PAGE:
Thursday, June 20, 2024

Review: King King – King King Live

“Hey, hey – You came!” calls out Alan Nimmo in mock surprise amidst a whooping crowd as guitars tune up and drums bash down in a veritable  musical car crash before the rolling down the highway rock groove of ‘Lose Control’ sets in and hooks the audience. More laid back, old school blues in the Bobby ‘Blues’ Bland style follows with showy organ and guitar runs through ‘Wait On Time’ while keyboards continues to be  musical highlight for a thoughtful  vocal reading of ‘Waking Up’, a modern R’n’B vibe with consistent mainstream appeal.

Photos by Laurence Harvey

So far, so good, CD1 of King King Live captures the multi British Blue Award winner going through the same performed earlier this year. Then, as Bob Fridzema’s organ stirs once more, the rhythm section gently coax the beat drawing Nimmo’s voice to elicit a sense tempered desperation as ‘Rush Hour’ begins to build and rises euphorically; notes exquisitely pulled and stretched from guitar strings this has epic written all over it.

The band continue to cut and dance with the beat, and your 15 year old self is back dancing cheek to cheek with the first girl who was gonna break your heart as they play ‘A Long History Of Love’. The mood changing with a rather beautiful keyboard solo, the guitar one that follows being but the necessary orgasmic release to this musical love making.  This is the sound of a band, working together and grooving for the common good, suitably aware of what they can achieve and that their time in the spotlight is now, and rightfully so. Tempo builds for a speeding funk attack, harmonies rolling out like Kokomo of old, the fluid time changes persist and they continue to give with ‘More Than I Can Take’.

Like the vinyl albums of my youth CD 1 ends too soon and I stick the second in, hoping not to be disappointed. ‘You Stopped The Rain’ has the rhythm section of Wayne Proctor and Lindsay Coulson laid back but ever present: pushing, probing, shifting the beat and leaving space as blues, funk, rock and soul submerge within this musical melting pot; Fridzema embellishing and coaxing notes while adding vocal harmonies to Nimmo’s. If some part of your body in not moving involuntary by the end of this number – be that a foot tapping, head bopping, shoulder shaking, hand clapping or whatever – then I sympathise with your physical disability. There are some real sexy grooves going down on this album, and while you can’t help but be reminded of Bad Company or Back Street Crawler at times the sound King King produce collectively is meant for now.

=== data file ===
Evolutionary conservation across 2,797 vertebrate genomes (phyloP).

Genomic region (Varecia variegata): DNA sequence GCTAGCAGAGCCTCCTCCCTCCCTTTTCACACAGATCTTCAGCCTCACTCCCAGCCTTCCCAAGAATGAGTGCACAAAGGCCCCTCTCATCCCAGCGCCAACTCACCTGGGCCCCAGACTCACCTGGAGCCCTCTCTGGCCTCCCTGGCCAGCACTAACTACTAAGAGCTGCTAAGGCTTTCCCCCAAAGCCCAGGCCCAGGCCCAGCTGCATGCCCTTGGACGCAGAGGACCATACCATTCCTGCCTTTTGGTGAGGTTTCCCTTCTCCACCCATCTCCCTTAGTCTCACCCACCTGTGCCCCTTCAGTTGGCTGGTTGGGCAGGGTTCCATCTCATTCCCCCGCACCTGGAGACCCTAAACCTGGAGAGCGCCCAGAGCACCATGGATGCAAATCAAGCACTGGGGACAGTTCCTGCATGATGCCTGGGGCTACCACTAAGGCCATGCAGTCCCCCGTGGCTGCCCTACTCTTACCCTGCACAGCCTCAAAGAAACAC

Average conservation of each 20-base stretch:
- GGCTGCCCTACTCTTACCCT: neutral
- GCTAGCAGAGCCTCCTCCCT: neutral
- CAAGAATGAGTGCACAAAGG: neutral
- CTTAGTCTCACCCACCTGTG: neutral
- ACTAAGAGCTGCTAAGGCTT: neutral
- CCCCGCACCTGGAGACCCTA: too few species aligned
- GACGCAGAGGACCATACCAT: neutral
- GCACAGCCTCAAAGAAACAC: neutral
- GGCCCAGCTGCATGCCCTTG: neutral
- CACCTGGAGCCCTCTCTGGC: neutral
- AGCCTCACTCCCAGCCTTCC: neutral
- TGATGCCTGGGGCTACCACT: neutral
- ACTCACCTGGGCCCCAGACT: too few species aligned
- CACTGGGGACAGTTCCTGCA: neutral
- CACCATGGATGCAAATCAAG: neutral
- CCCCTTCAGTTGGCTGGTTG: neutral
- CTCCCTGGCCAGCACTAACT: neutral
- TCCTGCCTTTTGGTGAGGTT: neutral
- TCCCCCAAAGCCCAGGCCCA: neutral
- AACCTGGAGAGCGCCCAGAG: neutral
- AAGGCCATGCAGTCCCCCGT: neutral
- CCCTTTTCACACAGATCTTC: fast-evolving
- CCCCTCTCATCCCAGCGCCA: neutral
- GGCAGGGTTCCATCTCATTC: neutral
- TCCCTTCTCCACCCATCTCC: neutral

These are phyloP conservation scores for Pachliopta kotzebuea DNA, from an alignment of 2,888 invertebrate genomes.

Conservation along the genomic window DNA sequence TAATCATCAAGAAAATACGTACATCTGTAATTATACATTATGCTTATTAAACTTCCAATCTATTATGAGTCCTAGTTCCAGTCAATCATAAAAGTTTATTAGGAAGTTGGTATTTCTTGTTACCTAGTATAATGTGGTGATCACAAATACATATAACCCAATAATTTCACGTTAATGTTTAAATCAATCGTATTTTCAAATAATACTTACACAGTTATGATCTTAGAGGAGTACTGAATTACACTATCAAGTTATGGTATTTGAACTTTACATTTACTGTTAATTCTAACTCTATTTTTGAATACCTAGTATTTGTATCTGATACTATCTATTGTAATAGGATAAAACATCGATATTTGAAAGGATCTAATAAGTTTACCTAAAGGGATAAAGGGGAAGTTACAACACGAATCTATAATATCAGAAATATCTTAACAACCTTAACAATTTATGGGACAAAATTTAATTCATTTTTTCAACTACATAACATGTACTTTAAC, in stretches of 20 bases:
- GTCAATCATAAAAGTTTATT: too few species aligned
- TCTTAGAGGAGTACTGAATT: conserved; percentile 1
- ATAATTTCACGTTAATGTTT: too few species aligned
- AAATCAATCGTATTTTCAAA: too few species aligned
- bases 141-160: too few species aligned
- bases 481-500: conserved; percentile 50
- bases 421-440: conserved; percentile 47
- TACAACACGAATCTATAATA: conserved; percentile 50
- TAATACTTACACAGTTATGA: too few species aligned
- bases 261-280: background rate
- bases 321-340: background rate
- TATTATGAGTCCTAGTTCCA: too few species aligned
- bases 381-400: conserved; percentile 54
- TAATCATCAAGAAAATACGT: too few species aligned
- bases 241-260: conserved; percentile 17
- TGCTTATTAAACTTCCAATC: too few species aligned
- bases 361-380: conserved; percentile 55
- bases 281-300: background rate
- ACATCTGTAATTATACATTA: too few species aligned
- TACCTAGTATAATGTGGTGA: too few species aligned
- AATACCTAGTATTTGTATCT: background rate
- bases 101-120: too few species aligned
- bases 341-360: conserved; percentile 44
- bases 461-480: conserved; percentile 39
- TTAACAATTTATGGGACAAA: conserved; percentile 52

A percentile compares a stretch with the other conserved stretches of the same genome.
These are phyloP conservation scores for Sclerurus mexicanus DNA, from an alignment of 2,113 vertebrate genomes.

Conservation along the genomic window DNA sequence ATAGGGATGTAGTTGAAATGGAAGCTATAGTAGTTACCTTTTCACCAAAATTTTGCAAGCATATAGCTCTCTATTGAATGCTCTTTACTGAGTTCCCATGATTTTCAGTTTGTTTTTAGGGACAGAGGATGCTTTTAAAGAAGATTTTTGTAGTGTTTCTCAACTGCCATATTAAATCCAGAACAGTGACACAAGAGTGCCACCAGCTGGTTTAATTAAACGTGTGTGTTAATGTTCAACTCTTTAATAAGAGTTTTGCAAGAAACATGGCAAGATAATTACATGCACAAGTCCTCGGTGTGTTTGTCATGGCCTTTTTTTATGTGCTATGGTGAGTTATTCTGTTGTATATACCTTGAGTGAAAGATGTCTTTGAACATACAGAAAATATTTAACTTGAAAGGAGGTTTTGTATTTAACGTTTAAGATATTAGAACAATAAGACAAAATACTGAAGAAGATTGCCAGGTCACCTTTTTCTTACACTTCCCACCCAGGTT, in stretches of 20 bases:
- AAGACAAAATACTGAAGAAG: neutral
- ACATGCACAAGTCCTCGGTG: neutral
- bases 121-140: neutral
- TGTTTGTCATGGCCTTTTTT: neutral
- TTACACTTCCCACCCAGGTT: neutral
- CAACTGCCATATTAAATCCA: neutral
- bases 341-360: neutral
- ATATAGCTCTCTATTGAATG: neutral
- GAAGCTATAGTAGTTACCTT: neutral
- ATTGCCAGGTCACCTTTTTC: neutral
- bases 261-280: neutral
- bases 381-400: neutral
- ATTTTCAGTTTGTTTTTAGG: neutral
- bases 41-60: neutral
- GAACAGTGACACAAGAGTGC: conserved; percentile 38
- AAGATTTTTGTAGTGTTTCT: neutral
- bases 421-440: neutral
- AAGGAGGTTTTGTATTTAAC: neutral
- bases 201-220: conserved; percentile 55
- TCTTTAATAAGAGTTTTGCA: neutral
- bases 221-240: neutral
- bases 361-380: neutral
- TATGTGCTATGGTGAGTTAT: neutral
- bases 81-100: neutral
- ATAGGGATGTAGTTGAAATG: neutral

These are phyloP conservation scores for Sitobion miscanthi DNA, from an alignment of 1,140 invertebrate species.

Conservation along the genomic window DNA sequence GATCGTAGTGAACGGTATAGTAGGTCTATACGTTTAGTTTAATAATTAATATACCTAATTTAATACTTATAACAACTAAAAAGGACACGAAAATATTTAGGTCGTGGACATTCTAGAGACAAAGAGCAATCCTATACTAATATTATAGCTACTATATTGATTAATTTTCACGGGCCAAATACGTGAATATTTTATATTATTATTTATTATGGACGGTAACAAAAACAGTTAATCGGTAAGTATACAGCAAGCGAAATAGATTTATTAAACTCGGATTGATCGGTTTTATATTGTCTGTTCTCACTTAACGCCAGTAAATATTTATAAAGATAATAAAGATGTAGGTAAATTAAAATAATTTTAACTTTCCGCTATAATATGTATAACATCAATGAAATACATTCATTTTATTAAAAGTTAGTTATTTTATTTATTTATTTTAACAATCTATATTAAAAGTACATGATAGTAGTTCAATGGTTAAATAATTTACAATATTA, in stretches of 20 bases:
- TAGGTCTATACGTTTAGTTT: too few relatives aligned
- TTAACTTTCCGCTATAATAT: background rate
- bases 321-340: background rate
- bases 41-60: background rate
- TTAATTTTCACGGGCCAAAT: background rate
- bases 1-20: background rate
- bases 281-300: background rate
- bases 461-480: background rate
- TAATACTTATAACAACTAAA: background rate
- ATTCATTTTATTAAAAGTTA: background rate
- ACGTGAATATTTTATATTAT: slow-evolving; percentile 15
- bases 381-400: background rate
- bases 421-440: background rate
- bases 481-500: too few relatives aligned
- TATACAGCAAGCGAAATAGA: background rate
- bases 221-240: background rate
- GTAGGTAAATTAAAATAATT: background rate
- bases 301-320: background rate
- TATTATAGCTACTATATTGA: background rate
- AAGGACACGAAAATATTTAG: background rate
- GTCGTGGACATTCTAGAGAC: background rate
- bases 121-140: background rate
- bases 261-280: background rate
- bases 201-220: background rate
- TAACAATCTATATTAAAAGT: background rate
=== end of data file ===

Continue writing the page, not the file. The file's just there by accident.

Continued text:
Alan Nimmo on guitar & vocals, Lindsay Coulson on bass

Guitar notes sustained Paul Kossoff like through a cover of Frankie Miller’s ‘Jealousy’, the organ playing the guitar arpeggios of the original. Then drums and guitars kick up a fuss, the band roll forward collectively, Fridzema’s organ slashing a path as they go ‘Crazy. This is just ace as Coulson’s bass throbs and grooves throughout. “We’re gonna get funky!” cries Nimmo as the pace quickens for ‘All Your Life’ and solos are taken as he introduces each of the band before taking the song home.

KING KINGThe slow deep beat of ‘Stranger To Love’ is but one step removed from Free’s ‘Heartbreaker’ but occupies the same emotional compass, here they extend and extemporise the song beyond its studio recording. A guitar solo breaks down to duet with the organ the rhythm section rumble underneath before they rock out hitting a crescendo as Nimmo calls out: “Thanks! It’s been an absolute pleasure!” Exiting the stage, the Glaswegian crowd whistles and chant and King King return for one last number, the upbeat sing-along soul rocking ‘Let Love In’.

Across the length of these records the live context allows the instrumental section to breath rather than act as padding, the band evidently musically so compatible and interacting well with their audience. Men of a certain age I’ve found a Viagra substitute for you… Play King King Live and play it loud!

Paul H Birch
Paul H Birch
RAMzine Senior Writer - Writer of fiction, faction and fact, has edited several newsstand magazines. He declares himself a hack for hire but refuses to compromise on the subject of music.

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